Collection Storage Facility
This quadricycle was part of a large collection of objects and literature the Museum acquired from collector Lorne Shields in 1982. The collection bears the name Shields.
In the mid-nineteenth century, many builders tried their hand at making a commercially viable cycle. The challenge was to create a vehicle that was sturdy yet light enough for a person to propel. Willard Sawyer of Dover, England, used his fine carpentry skills to craft multi-wheeled vehicles that stood the test of time and use. He constructed his machines entirely of hardwood with forged steel support. For propulsion, he used a treadle and crank system.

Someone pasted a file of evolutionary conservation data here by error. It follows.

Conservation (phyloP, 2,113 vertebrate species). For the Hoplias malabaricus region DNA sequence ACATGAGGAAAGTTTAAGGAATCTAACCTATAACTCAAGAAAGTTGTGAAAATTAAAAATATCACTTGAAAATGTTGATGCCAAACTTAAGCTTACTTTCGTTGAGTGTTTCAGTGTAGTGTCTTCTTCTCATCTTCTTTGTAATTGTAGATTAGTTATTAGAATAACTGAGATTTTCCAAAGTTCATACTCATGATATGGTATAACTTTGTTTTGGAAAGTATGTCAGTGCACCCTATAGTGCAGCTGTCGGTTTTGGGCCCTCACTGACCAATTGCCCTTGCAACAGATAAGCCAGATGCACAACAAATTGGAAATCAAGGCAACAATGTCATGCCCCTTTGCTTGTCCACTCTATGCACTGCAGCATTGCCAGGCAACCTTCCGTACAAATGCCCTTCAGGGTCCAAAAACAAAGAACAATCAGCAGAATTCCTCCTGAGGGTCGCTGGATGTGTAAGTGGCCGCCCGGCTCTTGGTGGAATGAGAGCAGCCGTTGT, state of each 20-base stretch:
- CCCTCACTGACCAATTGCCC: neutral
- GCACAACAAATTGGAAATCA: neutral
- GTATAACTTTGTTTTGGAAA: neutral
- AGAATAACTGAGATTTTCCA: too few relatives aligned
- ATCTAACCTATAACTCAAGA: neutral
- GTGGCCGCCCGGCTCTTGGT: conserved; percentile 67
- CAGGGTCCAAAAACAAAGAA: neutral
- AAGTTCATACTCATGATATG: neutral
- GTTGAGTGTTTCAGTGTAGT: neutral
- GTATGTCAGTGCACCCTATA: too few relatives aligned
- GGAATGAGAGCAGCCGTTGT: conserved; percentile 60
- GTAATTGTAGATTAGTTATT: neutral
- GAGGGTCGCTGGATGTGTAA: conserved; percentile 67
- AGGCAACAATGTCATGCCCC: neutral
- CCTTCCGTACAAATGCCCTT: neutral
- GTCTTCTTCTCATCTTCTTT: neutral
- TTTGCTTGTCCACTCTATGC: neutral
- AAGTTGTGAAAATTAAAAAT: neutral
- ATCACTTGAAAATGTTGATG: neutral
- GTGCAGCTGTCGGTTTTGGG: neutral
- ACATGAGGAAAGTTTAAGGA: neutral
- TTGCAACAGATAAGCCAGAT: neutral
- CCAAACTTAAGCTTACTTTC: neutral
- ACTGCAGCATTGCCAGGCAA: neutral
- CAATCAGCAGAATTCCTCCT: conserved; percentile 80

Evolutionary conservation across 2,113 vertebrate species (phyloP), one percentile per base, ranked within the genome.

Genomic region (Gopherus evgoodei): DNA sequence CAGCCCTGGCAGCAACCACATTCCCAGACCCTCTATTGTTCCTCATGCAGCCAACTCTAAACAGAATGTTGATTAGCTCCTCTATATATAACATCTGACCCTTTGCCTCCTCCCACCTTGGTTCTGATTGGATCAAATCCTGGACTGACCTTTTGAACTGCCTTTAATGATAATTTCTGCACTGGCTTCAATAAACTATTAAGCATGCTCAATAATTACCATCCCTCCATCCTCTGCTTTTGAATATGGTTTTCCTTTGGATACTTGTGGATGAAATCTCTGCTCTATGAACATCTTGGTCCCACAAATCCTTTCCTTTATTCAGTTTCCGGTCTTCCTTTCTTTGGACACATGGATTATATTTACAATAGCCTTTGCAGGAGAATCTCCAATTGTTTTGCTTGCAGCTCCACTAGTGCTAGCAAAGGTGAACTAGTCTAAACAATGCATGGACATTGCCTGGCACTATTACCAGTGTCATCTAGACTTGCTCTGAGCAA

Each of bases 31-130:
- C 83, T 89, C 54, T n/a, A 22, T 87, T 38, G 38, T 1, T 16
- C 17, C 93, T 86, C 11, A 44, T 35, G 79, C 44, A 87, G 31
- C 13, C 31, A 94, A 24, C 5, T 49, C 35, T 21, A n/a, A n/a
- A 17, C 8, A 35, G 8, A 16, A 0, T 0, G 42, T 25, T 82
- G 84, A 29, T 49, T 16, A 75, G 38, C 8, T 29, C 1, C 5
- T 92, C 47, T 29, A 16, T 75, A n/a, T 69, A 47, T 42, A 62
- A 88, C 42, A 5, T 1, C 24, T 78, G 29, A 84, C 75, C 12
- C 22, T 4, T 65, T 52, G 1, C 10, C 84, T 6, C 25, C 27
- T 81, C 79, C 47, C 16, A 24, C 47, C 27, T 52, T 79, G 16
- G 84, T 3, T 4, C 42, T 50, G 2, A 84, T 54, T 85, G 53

Willard Sawyer built and sold various models of quadricycles in the 1840s, 1850s, and 1860s. This quadricycle was made by his brother-in-law, Thomas Kelsey, who may have been trained by Sawyer. Kelsey operated a velocipede company in Margate, England, between 1867 and 1874. On this model, he used front-wheel drive with rear-wheel steering, to prevent the cyclist’s legs from interfering with the wheels during turns.